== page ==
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Stages of change in quitting smoking: its relation with attitudes towards

an in-company smoking policy


J. Meganck

Limburgs Universitair Centrum




The transtheoretical model (TTM) is widely accepted as a useful framework in health promotion. It has often been applied to smoking, resulting in scientific support for the predictive validity of the TTM regarding the success of attempts to quit smoking. This study, however, has a different goal. Rather than trying to predict smoking cessation, it aims to explore the relationships between subjects’ stages of change and their attitudes towards the creation of an in-company smoking policy.




All staff members of the Limburgs Universitair Centrum (n=650) and of the central administrative services of the government of the province of Limburg, Belgium (n=823) were contacted via their employee’s e-mail and were asked to fill out an on-line questionnaire (n total=1473). In the end data was collected from 739 non-smokers and 160 smokers (n=899, respons rate= 61.0%).




There is a clear difference between stages regarding the question whether or not the employer should focus on prevention of smoking: in de termination and consolidation stages about 80% is in favour, versus 35% in the pre-contemplation stage.

Regarding the preferred smoking policy about 40% of all employees is in favour of a separate location and another 40% for a total ban on smoking. Again there are clear differences between stages: a separate location is advocated by only 35% in termination, versus 62% in contemplation; a smoking ban is supported by 52% in the termination stage, versus about 5% in pre-contemplation, and contemplation stages.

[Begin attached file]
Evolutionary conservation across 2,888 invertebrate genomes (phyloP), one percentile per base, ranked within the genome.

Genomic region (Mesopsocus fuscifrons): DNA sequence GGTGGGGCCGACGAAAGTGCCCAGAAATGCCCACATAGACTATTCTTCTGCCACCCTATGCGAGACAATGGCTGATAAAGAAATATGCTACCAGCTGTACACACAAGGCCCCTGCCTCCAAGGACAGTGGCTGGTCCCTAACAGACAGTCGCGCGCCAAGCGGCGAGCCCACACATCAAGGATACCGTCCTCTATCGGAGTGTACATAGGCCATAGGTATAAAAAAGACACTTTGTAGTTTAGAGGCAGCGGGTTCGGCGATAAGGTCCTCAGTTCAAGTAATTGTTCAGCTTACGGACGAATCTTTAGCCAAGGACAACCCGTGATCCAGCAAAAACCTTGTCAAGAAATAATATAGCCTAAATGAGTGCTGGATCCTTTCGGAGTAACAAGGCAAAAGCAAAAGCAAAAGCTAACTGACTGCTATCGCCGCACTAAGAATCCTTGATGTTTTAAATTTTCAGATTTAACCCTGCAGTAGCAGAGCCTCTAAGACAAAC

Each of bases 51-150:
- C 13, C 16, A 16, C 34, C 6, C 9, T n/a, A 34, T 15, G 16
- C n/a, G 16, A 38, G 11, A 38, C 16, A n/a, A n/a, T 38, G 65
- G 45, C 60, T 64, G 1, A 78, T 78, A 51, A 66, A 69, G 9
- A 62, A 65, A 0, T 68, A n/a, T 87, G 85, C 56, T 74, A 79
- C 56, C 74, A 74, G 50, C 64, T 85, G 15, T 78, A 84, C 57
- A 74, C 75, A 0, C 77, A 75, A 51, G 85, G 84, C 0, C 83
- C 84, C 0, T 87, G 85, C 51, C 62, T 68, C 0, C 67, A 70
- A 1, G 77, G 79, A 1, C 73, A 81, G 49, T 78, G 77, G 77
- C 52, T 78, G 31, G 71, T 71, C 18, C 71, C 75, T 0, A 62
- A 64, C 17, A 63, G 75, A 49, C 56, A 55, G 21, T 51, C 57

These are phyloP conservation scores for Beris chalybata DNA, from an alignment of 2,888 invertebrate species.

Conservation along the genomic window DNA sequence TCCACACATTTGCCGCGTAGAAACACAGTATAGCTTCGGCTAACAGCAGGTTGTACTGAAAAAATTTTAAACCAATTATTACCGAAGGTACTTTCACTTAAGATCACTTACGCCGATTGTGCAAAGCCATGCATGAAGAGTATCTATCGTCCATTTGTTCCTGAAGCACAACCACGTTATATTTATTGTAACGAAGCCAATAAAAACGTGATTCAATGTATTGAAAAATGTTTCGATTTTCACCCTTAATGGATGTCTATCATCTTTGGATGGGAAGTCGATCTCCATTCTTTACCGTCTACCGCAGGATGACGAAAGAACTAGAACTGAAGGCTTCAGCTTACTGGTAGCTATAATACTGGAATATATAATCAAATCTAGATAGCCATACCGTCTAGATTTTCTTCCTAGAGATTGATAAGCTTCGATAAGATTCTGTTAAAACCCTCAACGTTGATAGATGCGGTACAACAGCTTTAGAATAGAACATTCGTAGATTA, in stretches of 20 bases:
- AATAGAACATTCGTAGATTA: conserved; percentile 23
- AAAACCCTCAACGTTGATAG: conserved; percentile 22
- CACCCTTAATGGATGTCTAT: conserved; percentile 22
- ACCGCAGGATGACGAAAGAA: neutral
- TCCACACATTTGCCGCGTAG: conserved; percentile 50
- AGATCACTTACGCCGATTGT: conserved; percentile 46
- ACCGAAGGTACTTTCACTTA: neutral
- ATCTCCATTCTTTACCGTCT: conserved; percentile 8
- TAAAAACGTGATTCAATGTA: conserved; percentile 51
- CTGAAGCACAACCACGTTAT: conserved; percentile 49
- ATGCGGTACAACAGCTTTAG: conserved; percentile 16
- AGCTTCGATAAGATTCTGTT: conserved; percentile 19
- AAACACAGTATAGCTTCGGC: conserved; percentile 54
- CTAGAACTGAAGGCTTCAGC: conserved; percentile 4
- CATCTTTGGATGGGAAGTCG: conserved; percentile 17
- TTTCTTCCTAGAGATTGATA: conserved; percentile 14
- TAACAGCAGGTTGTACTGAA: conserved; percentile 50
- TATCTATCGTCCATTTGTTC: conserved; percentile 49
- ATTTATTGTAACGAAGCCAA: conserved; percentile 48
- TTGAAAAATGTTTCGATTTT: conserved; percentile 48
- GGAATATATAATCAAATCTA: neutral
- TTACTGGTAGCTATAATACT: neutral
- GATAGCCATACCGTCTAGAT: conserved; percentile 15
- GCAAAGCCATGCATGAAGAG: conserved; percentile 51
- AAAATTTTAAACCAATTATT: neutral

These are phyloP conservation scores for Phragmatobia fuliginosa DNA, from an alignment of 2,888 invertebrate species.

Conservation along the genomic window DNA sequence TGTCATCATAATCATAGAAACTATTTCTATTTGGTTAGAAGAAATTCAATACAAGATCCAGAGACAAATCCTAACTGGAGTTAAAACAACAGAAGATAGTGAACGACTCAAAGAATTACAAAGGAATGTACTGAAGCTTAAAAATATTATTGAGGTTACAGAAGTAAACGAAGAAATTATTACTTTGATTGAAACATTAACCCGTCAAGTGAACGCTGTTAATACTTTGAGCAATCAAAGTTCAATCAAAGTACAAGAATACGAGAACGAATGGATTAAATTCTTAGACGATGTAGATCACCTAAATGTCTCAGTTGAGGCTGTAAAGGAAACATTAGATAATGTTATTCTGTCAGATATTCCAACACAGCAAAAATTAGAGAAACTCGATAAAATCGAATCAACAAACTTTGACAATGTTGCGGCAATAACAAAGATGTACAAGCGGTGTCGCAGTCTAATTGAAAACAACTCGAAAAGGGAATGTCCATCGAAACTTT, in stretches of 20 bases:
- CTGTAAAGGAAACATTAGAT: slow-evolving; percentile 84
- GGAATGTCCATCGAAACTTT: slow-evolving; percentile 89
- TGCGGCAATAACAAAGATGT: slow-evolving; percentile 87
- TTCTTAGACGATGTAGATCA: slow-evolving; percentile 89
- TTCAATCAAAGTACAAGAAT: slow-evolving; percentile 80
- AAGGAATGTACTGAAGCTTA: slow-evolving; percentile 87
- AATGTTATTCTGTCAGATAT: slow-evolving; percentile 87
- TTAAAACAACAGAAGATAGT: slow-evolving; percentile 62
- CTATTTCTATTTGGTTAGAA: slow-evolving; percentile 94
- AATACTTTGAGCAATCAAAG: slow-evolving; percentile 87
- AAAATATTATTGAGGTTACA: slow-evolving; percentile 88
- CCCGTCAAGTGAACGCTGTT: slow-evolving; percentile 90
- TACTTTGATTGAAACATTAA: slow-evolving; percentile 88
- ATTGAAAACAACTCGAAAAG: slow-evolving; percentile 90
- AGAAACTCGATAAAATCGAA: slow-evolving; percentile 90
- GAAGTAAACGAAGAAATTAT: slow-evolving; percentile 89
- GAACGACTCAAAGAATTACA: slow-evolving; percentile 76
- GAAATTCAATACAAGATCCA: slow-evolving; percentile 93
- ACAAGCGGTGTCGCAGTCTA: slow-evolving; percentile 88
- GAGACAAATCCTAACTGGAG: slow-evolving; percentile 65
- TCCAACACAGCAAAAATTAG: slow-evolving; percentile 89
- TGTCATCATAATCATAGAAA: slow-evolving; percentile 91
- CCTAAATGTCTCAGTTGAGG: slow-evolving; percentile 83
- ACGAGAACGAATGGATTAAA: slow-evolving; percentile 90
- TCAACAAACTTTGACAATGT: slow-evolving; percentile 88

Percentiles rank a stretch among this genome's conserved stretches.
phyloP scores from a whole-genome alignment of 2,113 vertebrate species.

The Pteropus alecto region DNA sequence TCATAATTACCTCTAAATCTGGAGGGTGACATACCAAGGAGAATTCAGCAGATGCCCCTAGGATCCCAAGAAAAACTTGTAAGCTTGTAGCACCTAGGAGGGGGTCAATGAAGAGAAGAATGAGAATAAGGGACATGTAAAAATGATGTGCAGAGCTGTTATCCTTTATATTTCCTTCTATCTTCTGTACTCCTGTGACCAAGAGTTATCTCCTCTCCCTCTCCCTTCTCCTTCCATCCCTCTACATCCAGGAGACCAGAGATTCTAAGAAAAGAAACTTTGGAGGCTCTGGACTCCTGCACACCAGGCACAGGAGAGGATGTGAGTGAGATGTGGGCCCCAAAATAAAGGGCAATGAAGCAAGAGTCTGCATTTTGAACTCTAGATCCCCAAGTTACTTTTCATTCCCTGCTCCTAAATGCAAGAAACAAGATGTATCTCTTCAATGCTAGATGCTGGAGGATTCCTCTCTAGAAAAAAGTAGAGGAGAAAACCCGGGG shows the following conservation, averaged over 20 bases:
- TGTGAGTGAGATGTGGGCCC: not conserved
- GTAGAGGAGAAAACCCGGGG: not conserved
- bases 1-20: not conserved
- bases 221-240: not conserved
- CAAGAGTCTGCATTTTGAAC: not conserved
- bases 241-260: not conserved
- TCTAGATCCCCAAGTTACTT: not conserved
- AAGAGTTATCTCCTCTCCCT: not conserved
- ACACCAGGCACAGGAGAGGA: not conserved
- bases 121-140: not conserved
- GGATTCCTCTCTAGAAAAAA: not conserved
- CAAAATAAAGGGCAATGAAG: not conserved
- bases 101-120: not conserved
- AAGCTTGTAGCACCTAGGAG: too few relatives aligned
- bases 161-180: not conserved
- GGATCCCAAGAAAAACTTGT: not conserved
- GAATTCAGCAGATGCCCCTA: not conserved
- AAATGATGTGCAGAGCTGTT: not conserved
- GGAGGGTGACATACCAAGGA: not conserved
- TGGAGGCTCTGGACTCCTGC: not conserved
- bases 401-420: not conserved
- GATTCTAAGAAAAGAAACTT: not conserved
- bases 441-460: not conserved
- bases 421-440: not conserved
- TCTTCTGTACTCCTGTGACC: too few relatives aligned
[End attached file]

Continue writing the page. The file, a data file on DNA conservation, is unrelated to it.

The contemplators are more interested in aid provided by the employer to cease smoking (57%) than both preparators (45%), and pre-contemplators (26%); inversely, about 40% of the pre-contemplators is not interested versus 35% of the preparators and 19% of the contemplators.

As for the predicted effect of a smoking ban, about 40% of the smokers indicate they would not change their behaviour, regardless of the stage they are in. There is an obvious difference between stages regarding the second action: 30% of the preparators would try to quit, 30% of the contemplators would smoke less, and 30% of the precontemplators would take other actions.




The results clearly indicate that the stage of change makes an important difference in the attitudes regarding the installation of an in-company smoking policy.






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